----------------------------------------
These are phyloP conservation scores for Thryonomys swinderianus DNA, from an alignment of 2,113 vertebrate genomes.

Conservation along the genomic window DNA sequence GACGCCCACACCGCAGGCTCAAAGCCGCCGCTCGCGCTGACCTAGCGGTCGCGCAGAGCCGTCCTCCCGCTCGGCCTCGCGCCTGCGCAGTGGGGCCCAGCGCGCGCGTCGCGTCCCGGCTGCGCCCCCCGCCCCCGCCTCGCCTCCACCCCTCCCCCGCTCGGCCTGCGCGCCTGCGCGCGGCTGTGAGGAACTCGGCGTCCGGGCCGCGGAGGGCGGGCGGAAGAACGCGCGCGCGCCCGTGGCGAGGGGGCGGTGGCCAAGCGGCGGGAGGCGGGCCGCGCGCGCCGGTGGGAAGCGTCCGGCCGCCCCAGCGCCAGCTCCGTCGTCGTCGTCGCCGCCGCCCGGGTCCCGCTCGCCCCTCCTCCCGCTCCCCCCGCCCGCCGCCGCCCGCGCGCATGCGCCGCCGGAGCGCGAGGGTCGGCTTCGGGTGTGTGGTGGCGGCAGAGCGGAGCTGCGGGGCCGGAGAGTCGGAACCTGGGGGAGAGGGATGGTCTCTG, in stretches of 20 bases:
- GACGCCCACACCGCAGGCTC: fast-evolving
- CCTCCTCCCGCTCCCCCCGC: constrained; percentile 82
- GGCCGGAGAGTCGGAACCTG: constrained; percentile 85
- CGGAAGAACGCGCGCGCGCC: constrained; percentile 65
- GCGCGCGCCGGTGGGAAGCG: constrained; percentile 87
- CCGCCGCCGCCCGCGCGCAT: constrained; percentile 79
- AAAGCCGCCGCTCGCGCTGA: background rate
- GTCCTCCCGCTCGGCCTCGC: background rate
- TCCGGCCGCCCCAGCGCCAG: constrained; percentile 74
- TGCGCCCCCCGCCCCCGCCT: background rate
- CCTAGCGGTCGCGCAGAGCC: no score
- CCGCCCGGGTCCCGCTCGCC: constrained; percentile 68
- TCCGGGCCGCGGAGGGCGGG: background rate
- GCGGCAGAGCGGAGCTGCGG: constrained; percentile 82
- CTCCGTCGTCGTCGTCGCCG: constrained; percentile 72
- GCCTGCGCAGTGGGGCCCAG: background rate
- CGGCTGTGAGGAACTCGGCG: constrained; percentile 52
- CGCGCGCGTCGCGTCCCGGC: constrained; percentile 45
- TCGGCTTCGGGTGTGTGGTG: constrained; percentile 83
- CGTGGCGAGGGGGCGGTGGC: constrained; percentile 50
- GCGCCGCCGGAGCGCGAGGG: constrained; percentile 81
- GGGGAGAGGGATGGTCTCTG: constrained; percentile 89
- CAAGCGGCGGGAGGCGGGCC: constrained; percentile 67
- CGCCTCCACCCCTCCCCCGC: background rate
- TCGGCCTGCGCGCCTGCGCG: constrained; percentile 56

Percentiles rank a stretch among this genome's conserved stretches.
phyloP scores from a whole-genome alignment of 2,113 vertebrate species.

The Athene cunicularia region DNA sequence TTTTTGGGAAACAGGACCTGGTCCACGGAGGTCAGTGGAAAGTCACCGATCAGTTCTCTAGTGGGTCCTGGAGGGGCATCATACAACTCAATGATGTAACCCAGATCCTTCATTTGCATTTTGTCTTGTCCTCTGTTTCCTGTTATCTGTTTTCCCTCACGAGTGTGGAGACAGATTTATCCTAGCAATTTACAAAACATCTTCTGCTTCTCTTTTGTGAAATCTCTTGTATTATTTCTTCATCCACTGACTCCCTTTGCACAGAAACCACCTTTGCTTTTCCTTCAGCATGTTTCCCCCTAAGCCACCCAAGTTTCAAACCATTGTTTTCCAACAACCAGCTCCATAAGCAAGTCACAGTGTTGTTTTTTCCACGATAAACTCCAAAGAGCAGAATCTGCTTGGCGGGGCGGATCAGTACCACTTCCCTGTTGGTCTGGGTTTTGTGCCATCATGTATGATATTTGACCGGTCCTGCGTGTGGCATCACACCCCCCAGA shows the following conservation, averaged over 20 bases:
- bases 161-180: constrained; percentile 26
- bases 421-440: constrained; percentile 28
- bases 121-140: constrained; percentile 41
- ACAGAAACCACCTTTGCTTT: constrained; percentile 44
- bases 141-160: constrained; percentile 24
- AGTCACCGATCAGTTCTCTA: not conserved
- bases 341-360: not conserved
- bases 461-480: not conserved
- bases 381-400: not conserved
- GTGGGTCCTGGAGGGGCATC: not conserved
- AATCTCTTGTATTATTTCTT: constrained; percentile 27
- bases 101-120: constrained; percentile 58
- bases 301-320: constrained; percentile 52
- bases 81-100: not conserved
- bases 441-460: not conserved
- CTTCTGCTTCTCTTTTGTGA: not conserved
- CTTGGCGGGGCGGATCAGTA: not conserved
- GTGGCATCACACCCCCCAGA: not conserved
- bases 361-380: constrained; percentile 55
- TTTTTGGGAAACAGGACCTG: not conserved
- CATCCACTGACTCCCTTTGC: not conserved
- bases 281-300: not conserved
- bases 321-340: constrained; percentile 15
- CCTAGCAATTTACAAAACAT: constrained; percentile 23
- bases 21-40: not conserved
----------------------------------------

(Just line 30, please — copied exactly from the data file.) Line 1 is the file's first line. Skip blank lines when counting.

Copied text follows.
The Athene cunicularia region DNA sequence TTTTTGGGAAACAGGACCTGGTCCACGGAGGTCAGTGGAAAGTCACCGATCAGTTCTCTAGTGGGTCCTGGAGGGGCATCATACAACTCAATGATGTAACCCAGATCCTTCATTTGCATTTTGTCTTGTCCTCTGTTTCCTGTTATCTGTTTTCCCTCACGAGTGTGGAGACAGATTTATCCTAGCAATTTACAAAACATCTTCTGCTTCTCTTTTGTGAAATCTCTTGTATTATTTCTTCATCCACTGACTCCCTTTGCACAGAAACCACCTTTGCTTTTCCTTCAGCATGTTTCCCCCTAAGCCACCCAAGTTTCAAACCATTGTTTTCCAACAACCAGCTCCATAAGCAAGTCACAGTGTTGTTTTTTCCACGATAAACTCCAAAGAGCAGAATCTGCTTGGCGGGGCGGATCAGTACCACTTCCCTGTTGGTCTGGGTTTTGTGCCATCATGTATGATATTTGACCGGTCCTGCGTGTGGCATCACACCCCCCAGA shows the following conservation, averaged over 20 bases: